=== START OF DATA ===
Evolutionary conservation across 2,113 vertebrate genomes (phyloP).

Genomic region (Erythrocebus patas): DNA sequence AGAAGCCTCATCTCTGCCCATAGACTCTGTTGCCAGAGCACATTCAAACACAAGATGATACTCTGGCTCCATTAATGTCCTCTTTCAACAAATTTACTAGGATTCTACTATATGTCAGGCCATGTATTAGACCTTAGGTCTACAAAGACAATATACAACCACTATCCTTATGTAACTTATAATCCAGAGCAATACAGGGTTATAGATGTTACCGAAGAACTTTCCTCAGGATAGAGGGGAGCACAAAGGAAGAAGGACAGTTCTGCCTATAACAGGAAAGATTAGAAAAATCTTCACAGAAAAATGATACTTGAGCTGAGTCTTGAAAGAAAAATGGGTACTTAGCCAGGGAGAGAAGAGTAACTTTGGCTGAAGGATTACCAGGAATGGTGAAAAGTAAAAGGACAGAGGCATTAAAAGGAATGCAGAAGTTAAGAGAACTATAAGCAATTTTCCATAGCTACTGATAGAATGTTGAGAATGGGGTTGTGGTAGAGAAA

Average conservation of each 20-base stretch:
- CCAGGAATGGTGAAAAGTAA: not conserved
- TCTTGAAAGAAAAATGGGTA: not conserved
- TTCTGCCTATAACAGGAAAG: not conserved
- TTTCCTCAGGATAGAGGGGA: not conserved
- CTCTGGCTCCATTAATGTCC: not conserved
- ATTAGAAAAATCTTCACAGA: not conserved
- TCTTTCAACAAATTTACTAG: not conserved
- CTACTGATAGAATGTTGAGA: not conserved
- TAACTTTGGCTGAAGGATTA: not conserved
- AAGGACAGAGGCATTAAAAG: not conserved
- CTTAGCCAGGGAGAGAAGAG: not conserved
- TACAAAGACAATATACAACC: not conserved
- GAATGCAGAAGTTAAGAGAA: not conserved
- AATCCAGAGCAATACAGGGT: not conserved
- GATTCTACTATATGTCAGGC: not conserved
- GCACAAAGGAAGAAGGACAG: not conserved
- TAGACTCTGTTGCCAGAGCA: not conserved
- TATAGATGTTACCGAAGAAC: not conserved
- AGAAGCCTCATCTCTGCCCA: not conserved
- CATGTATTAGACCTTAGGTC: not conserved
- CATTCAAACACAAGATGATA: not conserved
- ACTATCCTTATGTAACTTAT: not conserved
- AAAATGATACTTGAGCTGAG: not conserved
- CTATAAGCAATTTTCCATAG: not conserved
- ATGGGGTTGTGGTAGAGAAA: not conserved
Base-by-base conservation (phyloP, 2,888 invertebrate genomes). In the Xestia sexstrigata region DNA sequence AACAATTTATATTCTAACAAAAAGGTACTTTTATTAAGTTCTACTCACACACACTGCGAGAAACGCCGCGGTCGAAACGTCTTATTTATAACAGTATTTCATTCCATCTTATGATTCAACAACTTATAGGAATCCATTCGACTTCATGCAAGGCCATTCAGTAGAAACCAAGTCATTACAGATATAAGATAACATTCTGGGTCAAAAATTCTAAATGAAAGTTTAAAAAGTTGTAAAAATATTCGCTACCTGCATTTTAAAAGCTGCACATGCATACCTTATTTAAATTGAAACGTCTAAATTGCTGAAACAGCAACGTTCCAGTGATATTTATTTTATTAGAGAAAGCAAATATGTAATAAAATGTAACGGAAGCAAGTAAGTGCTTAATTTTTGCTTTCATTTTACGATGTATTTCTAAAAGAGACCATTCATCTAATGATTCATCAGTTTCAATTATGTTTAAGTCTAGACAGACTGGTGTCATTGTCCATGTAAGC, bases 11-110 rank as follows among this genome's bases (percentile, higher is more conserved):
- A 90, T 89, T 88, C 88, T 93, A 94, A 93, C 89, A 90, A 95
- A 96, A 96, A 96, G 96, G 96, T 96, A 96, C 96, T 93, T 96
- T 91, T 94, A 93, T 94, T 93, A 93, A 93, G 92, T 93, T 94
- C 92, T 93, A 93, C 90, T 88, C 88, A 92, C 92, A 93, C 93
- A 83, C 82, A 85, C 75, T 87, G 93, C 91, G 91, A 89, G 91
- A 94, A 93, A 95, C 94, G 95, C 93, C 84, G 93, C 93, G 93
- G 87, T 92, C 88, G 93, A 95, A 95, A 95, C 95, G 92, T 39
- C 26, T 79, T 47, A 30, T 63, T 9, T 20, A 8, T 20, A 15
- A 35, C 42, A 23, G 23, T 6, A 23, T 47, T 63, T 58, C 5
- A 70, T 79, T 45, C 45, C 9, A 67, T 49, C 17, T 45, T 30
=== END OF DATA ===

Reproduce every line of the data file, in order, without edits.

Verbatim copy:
Evolutionary conservation across 2,113 vertebrate genomes (phyloP).

Genomic region (Erythrocebus patas): DNA sequence AGAAGCCTCATCTCTGCCCATAGACTCTGTTGCCAGAGCACATTCAAACACAAGATGATACTCTGGCTCCATTAATGTCCTCTTTCAACAAATTTACTAGGATTCTACTATATGTCAGGCCATGTATTAGACCTTAGGTCTACAAAGACAATATACAACCACTATCCTTATGTAACTTATAATCCAGAGCAATACAGGGTTATAGATGTTACCGAAGAACTTTCCTCAGGATAGAGGGGAGCACAAAGGAAGAAGGACAGTTCTGCCTATAACAGGAAAGATTAGAAAAATCTTCACAGAAAAATGATACTTGAGCTGAGTCTTGAAAGAAAAATGGGTACTTAGCCAGGGAGAGAAGAGTAACTTTGGCTGAAGGATTACCAGGAATGGTGAAAAGTAAAAGGACAGAGGCATTAAAAGGAATGCAGAAGTTAAGAGAACTATAAGCAATTTTCCATAGCTACTGATAGAATGTTGAGAATGGGGTTGTGGTAGAGAAA

Average conservation of each 20-base stretch:
- CCAGGAATGGTGAAAAGTAA: not conserved
- TCTTGAAAGAAAAATGGGTA: not conserved
- TTCTGCCTATAACAGGAAAG: not conserved
- TTTCCTCAGGATAGAGGGGA: not conserved
- CTCTGGCTCCATTAATGTCC: not conserved
- ATTAGAAAAATCTTCACAGA: not conserved
- TCTTTCAACAAATTTACTAG: not conserved
- CTACTGATAGAATGTTGAGA: not conserved
- TAACTTTGGCTGAAGGATTA: not conserved
- AAGGACAGAGGCATTAAAAG: not conserved
- CTTAGCCAGGGAGAGAAGAG: not conserved
- TACAAAGACAATATACAACC: not conserved
- GAATGCAGAAGTTAAGAGAA: not conserved
- AATCCAGAGCAATACAGGGT: not conserved
- GATTCTACTATATGTCAGGC: not conserved
- GCACAAAGGAAGAAGGACAG: not conserved
- TAGACTCTGTTGCCAGAGCA: not conserved
- TATAGATGTTACCGAAGAAC: not conserved
- AGAAGCCTCATCTCTGCCCA: not conserved
- CATGTATTAGACCTTAGGTC: not conserved
- CATTCAAACACAAGATGATA: not conserved
- ACTATCCTTATGTAACTTAT: not conserved
- AAAATGATACTTGAGCTGAG: not conserved
- CTATAAGCAATTTTCCATAG: not conserved
- ATGGGGTTGTGGTAGAGAAA: not conserved
Base-by-base conservation (phyloP, 2,888 invertebrate genomes). In the Xestia sexstrigata region DNA sequence AACAATTTATATTCTAACAAAAAGGTACTTTTATTAAGTTCTACTCACACACACTGCGAGAAACGCCGCGGTCGAAACGTCTTATTTATAACAGTATTTCATTCCATCTTATGATTCAACAACTTATAGGAATCCATTCGACTTCATGCAAGGCCATTCAGTAGAAACCAAGTCATTACAGATATAAGATAACATTCTGGGTCAAAAATTCTAAATGAAAGTTTAAAAAGTTGTAAAAATATTCGCTACCTGCATTTTAAAAGCTGCACATGCATACCTTATTTAAATTGAAACGTCTAAATTGCTGAAACAGCAACGTTCCAGTGATATTTATTTTATTAGAGAAAGCAAATATGTAATAAAATGTAACGGAAGCAAGTAAGTGCTTAATTTTTGCTTTCATTTTACGATGTATTTCTAAAAGAGACCATTCATCTAATGATTCATCAGTTTCAATTATGTTTAAGTCTAGACAGACTGGTGTCATTGTCCATGTAAGC, bases 11-110 rank as follows among this genome's bases (percentile, higher is more conserved):
- A 90, T 89, T 88, C 88, T 93, A 94, A 93, C 89, A 90, A 95
- A 96, A 96, A 96, G 96, G 96, T 96, A 96, C 96, T 93, T 96
- T 91, T 94, A 93, T 94, T 93, A 93, A 93, G 92, T 93, T 94
- C 92, T 93, A 93, C 90, T 88, C 88, A 92, C 92, A 93, C 93
- A 83, C 82, A 85, C 75, T 87, G 93, C 91, G 91, A 89, G 91
- A 94, A 93, A 95, C 94, G 95, C 93, C 84, G 93, C 93, G 93
- G 87, T 92, C 88, G 93, A 95, A 95, A 95, C 95, G 92, T 39
- C 26, T 79, T 47, A 30, T 63, T 9, T 20, A 8, T 20, A 15
- A 35, C 42, A 23, G 23, T 6, A 23, T 47, T 63, T 58, C 5
- A 70, T 79, T 45, C 45, C 9, A 67, T 49, C 17, T 45, T 30